“In loco parentis” is a Latin term that translates to “in the place of a parent.” To the extent it still shows up anywhere today, it shows up in courts when an institution appears on behalf of a child, instead of the parent appearing on behalf of the child.
The phrase used to have a place in education too. Schools once acted “in loco parentis,” meaning that, when children, including college-aged children, were in their care, the schools imposed the type of rules that parents would be expected to impose. At colleges and universities, dormitories were single-sex, and there were strict limits admission to people of the opposite sex. After all, if it was reasonable to believe that Mom and Dad wouldn’t let their 18-year-old daughter “entertain” a man in her room all night, the college shouldn’t let her do that either. Likewise, if parents were unlikely to approve of their children drinking themselves into a stupor on a regular basis, the schools ought to disapprove of the same conduct. Boorish behavior, disrespectful language, public nudity, etc. — they all fell under the same rule: if most parents wouldn’t approve, the college also wasn’t going to approve.
Because American public schools, unlike colleges and universities, don’t offer room and board along with education, the “in loco parentis” doctrine was less visible. The deal was that the kids went to class, got taught a lesson, and then came home again. Still, the schools, just as parents presumably would, frowned on public sex, drug use, violence, and obscenities. In the old days, therefore, schools would not have looked kindly on the discovery that one of the school’s students was a gay internet porn star. Just as Mom and Dad would be unlikely to invite Linda Lovelace into their home, the school would decline to invite Mr. Gay Porn Star into its classrooms. Both parents and school would have said that the porn actor was a corrupting influence on the young minds under their care.
One high school in Pennsylvania made the mistake of thinking that it still has a duty to act in the place of the parents. When it learned that Robert Marucci, an 18-year-old senior, was earning money on the side by having gay sex on the internet, it suspended him. Because “corrupting others” is no longer an acceptable notion in America’s public schools, however, it based the suspension on the ground that Marucci’s presence at the school was “disruptive,” and interfered with the other students’ ability to learn. Of course, since it was fellow students who apparently discovered Marucci’s sideline when they were surfing gay porn sites, one suspects that, if preventing “corruption” was the goal, that horse left the barn a long time ago.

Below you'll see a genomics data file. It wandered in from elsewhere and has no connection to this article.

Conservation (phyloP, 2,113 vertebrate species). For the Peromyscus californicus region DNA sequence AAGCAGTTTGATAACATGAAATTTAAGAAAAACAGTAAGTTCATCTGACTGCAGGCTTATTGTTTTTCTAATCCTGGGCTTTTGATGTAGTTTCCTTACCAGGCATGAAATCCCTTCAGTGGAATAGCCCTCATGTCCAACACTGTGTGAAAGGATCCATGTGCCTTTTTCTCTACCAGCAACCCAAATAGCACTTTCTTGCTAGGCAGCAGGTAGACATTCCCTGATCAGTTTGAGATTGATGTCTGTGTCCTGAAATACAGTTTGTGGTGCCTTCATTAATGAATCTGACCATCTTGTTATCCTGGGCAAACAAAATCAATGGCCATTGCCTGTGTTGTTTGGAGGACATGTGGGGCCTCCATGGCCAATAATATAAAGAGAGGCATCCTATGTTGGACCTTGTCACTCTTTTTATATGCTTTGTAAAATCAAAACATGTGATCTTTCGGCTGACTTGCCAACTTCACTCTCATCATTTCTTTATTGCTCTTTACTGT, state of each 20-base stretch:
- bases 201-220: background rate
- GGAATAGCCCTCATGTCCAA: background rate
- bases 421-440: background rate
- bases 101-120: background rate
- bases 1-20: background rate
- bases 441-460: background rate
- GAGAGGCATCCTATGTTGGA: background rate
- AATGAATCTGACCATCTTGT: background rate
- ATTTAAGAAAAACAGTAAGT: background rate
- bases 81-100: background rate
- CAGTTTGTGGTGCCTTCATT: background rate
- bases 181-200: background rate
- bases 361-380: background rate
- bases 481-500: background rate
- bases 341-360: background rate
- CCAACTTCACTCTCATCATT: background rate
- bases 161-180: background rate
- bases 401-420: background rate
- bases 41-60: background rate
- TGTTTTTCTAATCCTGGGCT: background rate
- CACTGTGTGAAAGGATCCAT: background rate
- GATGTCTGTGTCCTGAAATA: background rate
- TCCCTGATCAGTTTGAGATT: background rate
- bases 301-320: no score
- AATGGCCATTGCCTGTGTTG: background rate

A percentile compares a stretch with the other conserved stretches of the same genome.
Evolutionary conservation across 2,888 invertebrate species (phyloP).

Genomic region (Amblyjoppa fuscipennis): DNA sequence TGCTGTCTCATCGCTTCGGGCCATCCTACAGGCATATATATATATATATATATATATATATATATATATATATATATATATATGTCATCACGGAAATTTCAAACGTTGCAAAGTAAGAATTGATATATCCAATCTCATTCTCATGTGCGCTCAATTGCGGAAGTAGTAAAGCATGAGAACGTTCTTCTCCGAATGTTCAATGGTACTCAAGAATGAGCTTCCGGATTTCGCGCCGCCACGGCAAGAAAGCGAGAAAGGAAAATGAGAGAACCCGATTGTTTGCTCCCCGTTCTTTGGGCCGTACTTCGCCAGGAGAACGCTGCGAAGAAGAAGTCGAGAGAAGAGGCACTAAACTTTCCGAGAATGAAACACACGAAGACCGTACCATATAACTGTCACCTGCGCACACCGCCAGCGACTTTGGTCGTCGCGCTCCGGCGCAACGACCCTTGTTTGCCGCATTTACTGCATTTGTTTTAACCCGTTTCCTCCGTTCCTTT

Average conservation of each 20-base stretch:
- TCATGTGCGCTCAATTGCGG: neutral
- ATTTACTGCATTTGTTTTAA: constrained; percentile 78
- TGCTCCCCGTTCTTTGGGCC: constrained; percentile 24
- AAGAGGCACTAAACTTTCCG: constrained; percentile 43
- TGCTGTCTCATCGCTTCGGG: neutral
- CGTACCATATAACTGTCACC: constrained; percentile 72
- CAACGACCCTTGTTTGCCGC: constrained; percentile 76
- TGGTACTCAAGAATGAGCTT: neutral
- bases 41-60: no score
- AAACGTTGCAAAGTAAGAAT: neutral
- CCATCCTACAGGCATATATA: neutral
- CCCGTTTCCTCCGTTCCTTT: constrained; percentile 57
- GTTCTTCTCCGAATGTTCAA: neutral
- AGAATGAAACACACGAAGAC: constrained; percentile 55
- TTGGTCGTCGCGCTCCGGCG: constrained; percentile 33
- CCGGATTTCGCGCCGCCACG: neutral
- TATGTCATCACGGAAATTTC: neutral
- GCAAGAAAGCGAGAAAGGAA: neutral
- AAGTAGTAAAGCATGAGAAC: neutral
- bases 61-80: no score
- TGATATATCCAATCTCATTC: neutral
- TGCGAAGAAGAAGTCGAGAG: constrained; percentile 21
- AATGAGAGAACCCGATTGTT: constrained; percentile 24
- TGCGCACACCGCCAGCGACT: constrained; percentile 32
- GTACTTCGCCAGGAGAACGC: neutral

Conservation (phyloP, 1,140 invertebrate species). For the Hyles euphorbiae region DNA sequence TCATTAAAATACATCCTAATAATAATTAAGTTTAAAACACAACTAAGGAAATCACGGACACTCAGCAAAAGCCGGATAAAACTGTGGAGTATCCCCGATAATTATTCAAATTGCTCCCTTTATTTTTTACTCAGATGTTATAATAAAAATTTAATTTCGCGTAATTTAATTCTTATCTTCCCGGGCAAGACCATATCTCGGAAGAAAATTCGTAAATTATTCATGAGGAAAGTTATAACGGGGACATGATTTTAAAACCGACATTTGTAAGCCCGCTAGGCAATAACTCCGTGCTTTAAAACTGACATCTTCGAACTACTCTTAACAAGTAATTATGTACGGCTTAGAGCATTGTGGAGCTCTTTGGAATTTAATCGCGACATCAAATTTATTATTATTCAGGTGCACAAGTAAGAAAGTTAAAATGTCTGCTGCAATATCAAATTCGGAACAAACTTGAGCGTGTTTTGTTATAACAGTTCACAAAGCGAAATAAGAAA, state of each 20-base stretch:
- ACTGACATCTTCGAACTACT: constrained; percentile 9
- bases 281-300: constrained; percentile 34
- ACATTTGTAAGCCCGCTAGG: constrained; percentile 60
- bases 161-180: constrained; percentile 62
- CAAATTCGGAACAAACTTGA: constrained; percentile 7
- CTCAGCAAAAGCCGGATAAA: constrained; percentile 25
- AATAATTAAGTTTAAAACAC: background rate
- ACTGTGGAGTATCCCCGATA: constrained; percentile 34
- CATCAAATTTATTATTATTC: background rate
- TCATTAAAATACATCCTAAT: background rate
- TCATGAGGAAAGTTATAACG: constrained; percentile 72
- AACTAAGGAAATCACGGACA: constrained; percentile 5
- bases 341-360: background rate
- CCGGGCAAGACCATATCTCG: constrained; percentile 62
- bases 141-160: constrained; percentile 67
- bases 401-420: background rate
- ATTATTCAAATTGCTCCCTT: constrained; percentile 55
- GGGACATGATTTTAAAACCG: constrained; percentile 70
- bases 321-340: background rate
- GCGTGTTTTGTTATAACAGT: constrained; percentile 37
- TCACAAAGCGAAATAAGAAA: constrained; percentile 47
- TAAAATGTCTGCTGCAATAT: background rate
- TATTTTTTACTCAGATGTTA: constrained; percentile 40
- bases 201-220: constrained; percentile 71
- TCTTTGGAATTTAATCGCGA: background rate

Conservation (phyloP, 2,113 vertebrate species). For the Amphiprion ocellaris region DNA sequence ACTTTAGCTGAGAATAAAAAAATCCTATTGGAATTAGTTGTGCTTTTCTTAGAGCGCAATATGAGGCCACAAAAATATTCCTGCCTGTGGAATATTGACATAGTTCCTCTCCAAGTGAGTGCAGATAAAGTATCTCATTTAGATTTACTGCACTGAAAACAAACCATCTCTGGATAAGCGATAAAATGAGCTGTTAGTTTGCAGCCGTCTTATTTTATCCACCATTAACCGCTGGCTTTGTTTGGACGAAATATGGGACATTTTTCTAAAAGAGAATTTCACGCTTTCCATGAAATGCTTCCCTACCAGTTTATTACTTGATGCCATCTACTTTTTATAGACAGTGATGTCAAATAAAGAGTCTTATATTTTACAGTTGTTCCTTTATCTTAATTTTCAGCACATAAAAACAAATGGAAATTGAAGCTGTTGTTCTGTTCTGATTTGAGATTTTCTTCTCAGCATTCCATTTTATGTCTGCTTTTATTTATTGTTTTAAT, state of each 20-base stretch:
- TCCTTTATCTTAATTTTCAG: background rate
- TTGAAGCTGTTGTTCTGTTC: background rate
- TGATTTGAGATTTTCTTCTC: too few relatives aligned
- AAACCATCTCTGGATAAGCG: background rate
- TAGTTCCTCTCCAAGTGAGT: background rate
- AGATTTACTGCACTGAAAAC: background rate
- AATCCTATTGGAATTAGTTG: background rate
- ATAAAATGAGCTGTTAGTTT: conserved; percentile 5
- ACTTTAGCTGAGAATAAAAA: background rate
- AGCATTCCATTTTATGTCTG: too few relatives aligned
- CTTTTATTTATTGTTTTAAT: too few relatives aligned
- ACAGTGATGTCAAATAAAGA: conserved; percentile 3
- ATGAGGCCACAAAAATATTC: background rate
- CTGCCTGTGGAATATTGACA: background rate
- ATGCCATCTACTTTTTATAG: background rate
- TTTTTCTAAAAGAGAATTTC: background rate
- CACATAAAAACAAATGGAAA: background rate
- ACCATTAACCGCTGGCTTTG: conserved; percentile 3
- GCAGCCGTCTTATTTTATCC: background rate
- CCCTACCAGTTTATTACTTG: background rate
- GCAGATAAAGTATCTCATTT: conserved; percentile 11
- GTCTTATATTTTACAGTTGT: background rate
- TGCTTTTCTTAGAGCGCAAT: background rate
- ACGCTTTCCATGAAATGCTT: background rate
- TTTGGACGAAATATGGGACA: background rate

How wrong the school was. There was an immediate uproar. How dare the school try to shelter students from the antics of a fellow student who strips off his clothes and has sex with men, live and on camera, for money? The school quickly backed down.
All of the above was to be expected in today’s world. Nowadays, what constitutes unforgivable debased behavior is to say that you believe in heterosexual marriage and sexual relations, support the Second Amendment, and believe that it’s murder to dismember a living baby because the mom doesn’t want it. (Never mind that most Americans put gradations on the Mom’s desires, showing sympathy when she’s been raped and being decidedly less sympathetic when she expresses horror that an extra baby will force her to shop at Costco.)
What actually surprised me about Marucci’s story is his Mom’s reaction. As far as she’s concerned, her son is “awesome” (her word, not mine):
Melyssa Lieb, from Cocoa, Florida, said she vehemently supports her son, 18-year-old Robert Marucci, who was suspended from his high school after classmates discovered his explicit career.
‘I think he’s the most awesome person in the world,’ she told WKMG through tears. ‘He stood up and he was the man of the house when I couldn’t be.’
It’s pretty foolish to expect schools to act “in loco parentis,” when parents cheer on their children funding them through pornography.
When Britain, then the mightiest Empire in the world, surrendered to the rag-tag Americans in Yorktown in 1781, a British military band played “The World Turned Upside Down.” How apt: